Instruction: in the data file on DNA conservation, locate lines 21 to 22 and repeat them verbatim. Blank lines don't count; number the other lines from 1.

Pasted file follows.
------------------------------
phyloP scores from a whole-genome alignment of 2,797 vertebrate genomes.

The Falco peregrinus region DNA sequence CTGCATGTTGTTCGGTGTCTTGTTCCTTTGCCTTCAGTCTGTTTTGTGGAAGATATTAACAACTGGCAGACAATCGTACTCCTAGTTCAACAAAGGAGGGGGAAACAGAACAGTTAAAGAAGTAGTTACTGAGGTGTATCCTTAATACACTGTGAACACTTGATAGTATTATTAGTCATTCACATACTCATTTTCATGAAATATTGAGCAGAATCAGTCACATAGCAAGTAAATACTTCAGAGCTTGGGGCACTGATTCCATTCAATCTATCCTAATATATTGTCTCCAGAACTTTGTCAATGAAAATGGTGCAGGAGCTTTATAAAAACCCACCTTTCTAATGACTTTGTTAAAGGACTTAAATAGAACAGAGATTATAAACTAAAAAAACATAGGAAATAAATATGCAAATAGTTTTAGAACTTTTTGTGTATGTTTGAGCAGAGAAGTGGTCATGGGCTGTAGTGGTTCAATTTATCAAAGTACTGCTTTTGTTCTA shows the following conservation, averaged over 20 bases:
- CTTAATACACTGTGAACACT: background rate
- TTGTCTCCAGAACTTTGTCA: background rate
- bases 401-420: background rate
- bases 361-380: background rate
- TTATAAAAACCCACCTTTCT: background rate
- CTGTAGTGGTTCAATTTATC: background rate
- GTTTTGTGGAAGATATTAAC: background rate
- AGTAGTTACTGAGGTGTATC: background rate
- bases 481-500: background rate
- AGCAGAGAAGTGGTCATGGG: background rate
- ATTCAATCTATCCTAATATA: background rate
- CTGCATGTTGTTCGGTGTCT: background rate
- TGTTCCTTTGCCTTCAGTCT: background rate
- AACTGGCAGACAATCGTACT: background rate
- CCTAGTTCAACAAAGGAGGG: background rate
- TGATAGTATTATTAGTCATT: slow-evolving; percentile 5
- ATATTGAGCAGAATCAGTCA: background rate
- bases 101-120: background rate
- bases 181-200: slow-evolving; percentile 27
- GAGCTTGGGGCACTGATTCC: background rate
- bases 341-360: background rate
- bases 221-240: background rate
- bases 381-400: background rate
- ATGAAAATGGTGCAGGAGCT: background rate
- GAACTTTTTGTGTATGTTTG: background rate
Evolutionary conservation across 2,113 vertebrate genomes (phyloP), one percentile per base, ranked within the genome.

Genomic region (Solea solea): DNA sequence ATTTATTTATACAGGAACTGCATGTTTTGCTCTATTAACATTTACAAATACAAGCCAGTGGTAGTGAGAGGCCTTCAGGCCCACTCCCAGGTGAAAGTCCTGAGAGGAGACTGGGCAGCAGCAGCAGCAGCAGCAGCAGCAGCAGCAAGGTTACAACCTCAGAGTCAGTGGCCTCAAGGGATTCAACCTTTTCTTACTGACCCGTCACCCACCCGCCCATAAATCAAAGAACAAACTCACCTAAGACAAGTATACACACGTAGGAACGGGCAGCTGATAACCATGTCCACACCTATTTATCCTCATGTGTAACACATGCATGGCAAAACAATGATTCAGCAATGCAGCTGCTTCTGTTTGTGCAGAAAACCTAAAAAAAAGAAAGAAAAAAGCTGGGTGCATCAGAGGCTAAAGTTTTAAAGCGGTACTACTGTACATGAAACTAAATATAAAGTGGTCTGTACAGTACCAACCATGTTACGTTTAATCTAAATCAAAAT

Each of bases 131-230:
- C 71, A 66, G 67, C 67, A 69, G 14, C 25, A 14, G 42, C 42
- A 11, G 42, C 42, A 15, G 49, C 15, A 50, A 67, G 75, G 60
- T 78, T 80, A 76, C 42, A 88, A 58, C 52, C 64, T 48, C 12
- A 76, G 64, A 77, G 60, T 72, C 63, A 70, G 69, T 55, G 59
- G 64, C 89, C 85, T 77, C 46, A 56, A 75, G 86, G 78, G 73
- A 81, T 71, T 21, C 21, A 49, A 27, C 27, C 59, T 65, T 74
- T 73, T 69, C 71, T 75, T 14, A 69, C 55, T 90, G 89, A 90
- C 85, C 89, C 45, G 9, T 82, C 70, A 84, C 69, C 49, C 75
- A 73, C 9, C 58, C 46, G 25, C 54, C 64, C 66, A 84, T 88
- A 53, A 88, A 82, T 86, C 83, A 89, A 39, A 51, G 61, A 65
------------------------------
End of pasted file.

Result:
- bases 181-200: slow-evolving; percentile 27
- GAGCTTGGGGCACTGATTCC: background rate